How to | Locate and Use Files
The Wolfram Language offers support for a large number of file formats for importing, exporting, or other operations. It has several standard locations where it looks for files. You can change these locations to place other directories in the Wolfram Language's default search path.
The Wolfram Language is able to use files without the full file path specified. However, the files must be located in one of the directories that the Wolfram Language searches for files.
By default, the Wolfram Language is able to use files in the directories that appear in $Path:
The Wolfram Language is also able to use files located in your current working directory without a full file path.
View your current working directory by evaluating Directory:
You can see a list of all files in the current working directory by evaluating FileNames:
You can view the file names you want by using wildcards:
There are a number of methods you can use to access a file if it is in a directory that is not on $Path or in your current working directory.
For example, you can specify the full path of a file or folder that you want to use. See How to: Insert a File Path to view the different methods available for doing this.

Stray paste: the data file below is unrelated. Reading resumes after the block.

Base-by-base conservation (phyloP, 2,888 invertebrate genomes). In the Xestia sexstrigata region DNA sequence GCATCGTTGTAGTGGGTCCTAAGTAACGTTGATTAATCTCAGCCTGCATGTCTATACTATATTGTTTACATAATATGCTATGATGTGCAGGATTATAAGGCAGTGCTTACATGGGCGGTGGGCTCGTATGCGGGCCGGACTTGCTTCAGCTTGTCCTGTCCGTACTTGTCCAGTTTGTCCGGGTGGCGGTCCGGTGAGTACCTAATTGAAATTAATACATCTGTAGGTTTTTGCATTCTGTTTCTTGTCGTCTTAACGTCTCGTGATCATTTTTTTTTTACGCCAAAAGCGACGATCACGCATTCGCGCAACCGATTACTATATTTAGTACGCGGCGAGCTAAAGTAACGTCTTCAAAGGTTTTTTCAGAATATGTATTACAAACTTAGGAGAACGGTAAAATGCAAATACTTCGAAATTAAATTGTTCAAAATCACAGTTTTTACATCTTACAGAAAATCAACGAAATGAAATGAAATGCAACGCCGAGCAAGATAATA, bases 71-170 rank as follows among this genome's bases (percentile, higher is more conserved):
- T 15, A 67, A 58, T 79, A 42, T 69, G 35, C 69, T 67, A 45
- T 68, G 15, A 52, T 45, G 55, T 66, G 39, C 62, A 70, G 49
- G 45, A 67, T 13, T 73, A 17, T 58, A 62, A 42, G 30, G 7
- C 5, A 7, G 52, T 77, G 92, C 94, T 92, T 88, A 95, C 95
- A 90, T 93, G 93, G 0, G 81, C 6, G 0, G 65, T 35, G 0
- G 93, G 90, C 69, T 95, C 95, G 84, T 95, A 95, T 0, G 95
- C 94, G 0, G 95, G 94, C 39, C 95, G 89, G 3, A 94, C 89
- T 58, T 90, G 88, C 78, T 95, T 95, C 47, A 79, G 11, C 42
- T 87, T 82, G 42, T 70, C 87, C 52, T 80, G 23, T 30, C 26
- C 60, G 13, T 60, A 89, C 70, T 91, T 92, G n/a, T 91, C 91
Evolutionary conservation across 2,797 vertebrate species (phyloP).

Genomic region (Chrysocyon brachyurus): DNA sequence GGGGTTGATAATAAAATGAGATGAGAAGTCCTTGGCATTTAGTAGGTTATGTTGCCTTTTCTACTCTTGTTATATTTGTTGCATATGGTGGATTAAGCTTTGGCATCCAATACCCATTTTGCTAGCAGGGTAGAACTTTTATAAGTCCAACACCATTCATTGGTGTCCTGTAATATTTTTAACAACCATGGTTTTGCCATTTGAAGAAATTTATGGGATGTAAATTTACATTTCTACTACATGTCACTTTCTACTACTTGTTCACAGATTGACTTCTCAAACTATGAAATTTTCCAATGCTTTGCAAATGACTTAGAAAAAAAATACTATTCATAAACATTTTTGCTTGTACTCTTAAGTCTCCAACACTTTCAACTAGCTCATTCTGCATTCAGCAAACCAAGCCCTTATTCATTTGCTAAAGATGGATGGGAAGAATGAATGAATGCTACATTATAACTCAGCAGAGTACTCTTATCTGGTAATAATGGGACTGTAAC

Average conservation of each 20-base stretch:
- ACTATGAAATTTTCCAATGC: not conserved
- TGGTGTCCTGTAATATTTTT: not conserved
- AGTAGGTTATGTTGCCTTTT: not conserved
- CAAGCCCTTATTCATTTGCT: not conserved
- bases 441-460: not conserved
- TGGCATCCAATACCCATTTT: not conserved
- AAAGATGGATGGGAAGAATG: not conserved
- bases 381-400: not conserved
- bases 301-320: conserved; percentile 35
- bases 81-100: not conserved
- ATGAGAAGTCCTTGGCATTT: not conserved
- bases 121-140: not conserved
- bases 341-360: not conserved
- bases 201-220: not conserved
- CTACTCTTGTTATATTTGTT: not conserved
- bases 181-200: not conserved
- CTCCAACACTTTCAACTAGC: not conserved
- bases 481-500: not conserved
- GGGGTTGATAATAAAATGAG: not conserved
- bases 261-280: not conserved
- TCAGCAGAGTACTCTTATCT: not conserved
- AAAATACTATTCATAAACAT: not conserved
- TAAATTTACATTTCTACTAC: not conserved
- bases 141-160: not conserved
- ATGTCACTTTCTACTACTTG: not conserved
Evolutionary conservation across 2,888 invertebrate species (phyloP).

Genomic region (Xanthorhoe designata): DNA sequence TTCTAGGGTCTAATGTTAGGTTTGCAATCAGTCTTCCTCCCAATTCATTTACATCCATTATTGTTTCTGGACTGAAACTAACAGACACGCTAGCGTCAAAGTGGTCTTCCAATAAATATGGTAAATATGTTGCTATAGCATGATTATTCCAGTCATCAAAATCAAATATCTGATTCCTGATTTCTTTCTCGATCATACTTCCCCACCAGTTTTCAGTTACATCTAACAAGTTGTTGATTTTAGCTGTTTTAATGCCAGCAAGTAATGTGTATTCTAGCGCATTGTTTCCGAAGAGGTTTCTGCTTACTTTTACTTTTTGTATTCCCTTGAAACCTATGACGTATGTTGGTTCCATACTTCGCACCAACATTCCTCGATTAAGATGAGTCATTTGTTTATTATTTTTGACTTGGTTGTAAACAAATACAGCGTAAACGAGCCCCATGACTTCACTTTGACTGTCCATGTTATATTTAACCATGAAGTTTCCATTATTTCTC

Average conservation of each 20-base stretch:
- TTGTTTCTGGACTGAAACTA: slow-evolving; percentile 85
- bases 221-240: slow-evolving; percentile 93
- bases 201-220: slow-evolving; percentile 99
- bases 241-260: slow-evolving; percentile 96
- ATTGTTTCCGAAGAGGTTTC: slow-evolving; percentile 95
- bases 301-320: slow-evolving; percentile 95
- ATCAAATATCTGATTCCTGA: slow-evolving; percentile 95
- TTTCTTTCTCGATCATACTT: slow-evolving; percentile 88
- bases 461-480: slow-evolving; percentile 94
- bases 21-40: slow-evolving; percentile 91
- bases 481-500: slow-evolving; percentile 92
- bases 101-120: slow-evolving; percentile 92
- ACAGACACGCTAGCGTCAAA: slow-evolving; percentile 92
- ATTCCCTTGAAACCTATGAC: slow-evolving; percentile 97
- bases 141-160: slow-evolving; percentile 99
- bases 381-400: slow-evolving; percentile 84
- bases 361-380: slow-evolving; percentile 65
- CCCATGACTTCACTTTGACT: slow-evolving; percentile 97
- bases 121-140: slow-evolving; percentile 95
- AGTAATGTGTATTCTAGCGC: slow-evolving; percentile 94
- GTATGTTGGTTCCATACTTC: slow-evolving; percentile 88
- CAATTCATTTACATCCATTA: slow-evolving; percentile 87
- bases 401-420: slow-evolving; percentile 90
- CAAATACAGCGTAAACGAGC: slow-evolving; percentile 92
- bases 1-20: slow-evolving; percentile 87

Specify the full file path:
Or, use SetDirectory to change your current working directory:
To use a file that is in one of the directories on $Path or your current working directory, you only need to specify the name of the file.
Import the file from the current working directory:
Use ResetDirectory to reset the current working directory to its previous value:
You can also append a directory to $Path.
Use AppendTo with $Path and the directory path:
You can now import without changing your current working directory:
Note that the change to $Path is temporary, and the value is reset when you restart the Wolfram System or the kernel.
To make the change permanent, you can add the previous AppendTo command to one of the following two init.m files. Here, FileNameJoin is used to construct a full file path from $UserBaseDirectory and $BaseDirectory:
Just like $Path, $UserBaseDirectory, and $BaseDirectory, other system variables can be used to construct file paths. Some commonly used system variables that represent directories are $RootDirectory, $HomeDirectory, and $InstallationDirectory.